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Biohaven’s Verdiperstat Receives Fast Track Designation for the Treatment of Multiple System Atrophy

Biohaven’s Verdiperstat Receives Fast Track Designation for the Treatment of Multiple System Atrophy

At the world fights a global pandemic some encouraging news for the multiple system atrophy community is very welcome. Though we must still await the results of the Verdiperstat phase 3 clinical trial (currently underway), should the results be positive the FDA decision to fast track Verdiperstat could pave the way for a faster approval of the drug. We are grateful to Biohaven and the FDA! #MSACoalition #BuildingHopeforMSA

 

We know the MSA community have many questions about Verdiperstat. See below for the latest updates directly from the drug company Biohaven Pharmaceuticals.

 

*** UPDATE (as of June 11, 2021)

Q. Can I still join the trial?

A. Enrollment for the phase 3 study closed in July of 2020

Q. When are we expected to know the results of the Phase 3 study?

A. Biohaven’s expectation is that Top-Line results will be available by the end of the third quarter in 2021.

Q. If the results are positive, what happens next?

A. If the Phase 3 study results are positive and show that verdiperstat is effective, then Biohaven will engage with the FDA to discuss next steps.

Q. Is there anything we can do as patients or caregivers to help?

A. Continued advocacy work to raise awareness about MSA, including diagnosis and treatment gaps, as well as the burden of the disease on patients and families.

Q. What is the plan for patients who live outside the United States?

A. If the Phase 3 study results show a statistically significant effect of slowing disease progression with verdiperstat, Biohaven will engage with the health authorities in Europe and other countries to discuss next steps.

Q. How does the drug work?

A. Verdiperstat is believed to inhibit an enzyme called myeloperoxidase that catalyzes the production of cytotoxic compounds. Buildup of these reactive compounds leads to brain tissue damage and neuronal death. Verdiperstat binds to myeloperoxidase and is believed to reduce the production of reactive compounds and protect nerve cells from damage. Learn more in this video: https://vimeo.com/542176986

Q. Could you tell us anything about how many people have been in the Phase 3 study and where they are from? In the United States or outside of the United States?

A. There are 336 people in the blinded phase 3 trial; half are on placebo and half are on verdiperstat. 35% of patients are in the E.U. (Austria, France, Germany, Italy and UK) and 65% are in the United States.

Q. If people who are taking verdiperstat have questions or concerns, who should they contact?

A. They should contact their study physician.

*** UPDATE (as of November 6, 2020):

The MSA Coalition have received many questions about accessing the investigational drug Verdiperstat. Biohaven Pharmaceuticals have provided some answers:

Q. I live outside of the USA. Can I request expanded access or compassionate use to get Verdiperstat in my country?

 

A. Unfortunately no. Biohaven confirms that the only way to access Verdiperstat outside of the USA is if you are already enrolled in the phase 3 trial at a site outside of the USA.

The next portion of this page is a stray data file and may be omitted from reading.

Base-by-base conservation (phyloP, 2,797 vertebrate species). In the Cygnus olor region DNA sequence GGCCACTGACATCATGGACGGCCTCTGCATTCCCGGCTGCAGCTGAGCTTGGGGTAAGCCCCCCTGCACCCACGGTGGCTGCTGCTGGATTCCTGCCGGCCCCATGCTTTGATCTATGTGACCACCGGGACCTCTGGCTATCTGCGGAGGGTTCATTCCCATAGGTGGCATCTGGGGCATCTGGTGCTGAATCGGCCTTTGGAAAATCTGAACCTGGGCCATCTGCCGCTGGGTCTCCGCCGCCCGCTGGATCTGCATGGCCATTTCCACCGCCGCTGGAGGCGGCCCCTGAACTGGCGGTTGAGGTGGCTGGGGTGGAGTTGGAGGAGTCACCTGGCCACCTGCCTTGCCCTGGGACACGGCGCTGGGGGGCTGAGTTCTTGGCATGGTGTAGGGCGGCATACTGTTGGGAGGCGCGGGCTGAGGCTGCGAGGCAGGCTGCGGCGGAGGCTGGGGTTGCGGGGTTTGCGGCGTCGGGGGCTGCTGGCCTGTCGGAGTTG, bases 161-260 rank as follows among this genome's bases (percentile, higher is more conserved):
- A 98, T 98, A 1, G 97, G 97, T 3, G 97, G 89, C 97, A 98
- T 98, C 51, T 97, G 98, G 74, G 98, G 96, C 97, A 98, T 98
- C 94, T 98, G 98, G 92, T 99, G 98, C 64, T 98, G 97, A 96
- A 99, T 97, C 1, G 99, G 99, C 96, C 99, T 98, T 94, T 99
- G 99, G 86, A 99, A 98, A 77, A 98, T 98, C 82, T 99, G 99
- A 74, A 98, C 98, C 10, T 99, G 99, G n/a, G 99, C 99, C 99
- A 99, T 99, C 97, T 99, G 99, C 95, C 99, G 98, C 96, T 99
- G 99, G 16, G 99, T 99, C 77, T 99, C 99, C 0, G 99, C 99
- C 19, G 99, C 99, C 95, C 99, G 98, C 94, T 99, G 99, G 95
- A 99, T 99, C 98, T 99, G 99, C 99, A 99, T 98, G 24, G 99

Q. Can I still enroll in the clinical trial?

A. No, the trial is now closed to new participants at all study sites globally.

See Biohaven press release from July 21,2020

Q. When will the study be completed?

A. It is expected that all currently enrolled patients will have finished this blinded study by July of 2021.

Q. When will the study results be available?

A. No results will be available until after every enrolled patient has completed the trial. Topline results are expected by late 2021.

Q. What is Expanded Access?

A. Expanded Access, also known as “Compassionate Use”, is a pathway through which patients with serious diseases may be able to obtain access to an investigational drug or other therapy outside of a clinical trial.

A qualified physician would need to request access to the drug from the drug company on behalf of a patient. The drug company may agree to allow access if certain conditions are met. In the US the Food and Drug Administration (FDA) oversees this program.

You can learn more about the program at the FDA website.

 

Q. I live in the USA, how do I request expanded access to Verdiperstat?
A. Biohaven Pharmaceuticals provides detailed information on their expanded access policy at their website:
https://www.biohavenpharma.com/science-pipeline/resources/early-access-programs

 

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*** UPDATE (as of April 9, 2020): We have reached out to Biohaven for clarification about how they are addressing concerns regarding administering the trial during the global pandemic. Their answers are included below.

Q. What does fast track designation mean? Is the drug available now by prescription from my doctor?

A. Fast track designation does NOT mean that the drug is already approved for use to treat MSA. Fast track designation means that the FDA has promised to expedite the review process once the drug company has results to show them from the phase 3 trial. Both the drug company and the FDA will want to examine the results of the phase 3 trial very carefully before there is any decision made on whether to make this drug available to patients. The FDA cannot promise to approve it without first examining the trial results.